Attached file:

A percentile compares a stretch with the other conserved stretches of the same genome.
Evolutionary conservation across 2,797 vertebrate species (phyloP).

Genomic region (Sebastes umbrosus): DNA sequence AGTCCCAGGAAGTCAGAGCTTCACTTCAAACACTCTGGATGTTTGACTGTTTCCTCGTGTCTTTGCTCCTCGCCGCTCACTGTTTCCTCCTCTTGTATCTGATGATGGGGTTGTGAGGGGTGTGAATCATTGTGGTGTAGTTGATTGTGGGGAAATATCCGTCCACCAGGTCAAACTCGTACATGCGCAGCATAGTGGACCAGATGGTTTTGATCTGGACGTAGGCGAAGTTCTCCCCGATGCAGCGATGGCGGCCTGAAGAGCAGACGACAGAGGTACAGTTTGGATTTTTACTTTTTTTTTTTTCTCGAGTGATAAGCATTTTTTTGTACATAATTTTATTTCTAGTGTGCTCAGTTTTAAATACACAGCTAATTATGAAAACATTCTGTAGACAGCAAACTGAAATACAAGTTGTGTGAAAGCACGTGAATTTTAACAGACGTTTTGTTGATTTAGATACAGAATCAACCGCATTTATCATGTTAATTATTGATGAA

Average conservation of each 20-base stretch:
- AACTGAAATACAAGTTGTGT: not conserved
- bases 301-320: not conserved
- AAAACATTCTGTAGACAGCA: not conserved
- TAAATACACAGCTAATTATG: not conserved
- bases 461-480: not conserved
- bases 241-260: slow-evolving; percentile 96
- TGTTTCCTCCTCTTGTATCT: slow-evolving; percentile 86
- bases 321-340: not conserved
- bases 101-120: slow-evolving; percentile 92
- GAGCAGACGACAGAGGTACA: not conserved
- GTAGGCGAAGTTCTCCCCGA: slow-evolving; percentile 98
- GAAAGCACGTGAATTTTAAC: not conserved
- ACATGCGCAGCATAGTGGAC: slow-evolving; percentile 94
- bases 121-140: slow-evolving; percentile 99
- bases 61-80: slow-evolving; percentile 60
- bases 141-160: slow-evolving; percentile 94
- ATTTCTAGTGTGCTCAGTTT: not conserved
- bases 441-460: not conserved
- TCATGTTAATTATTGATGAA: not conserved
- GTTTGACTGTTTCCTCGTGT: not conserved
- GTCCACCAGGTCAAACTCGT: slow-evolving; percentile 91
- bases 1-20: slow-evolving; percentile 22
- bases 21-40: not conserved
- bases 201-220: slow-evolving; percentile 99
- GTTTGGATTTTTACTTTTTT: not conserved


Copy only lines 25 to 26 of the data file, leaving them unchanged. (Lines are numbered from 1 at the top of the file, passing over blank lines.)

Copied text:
- GTCCACCAGGTCAAACTCGT: slow-evolving; percentile 91
- bases 1-20: slow-evolving; percentile 22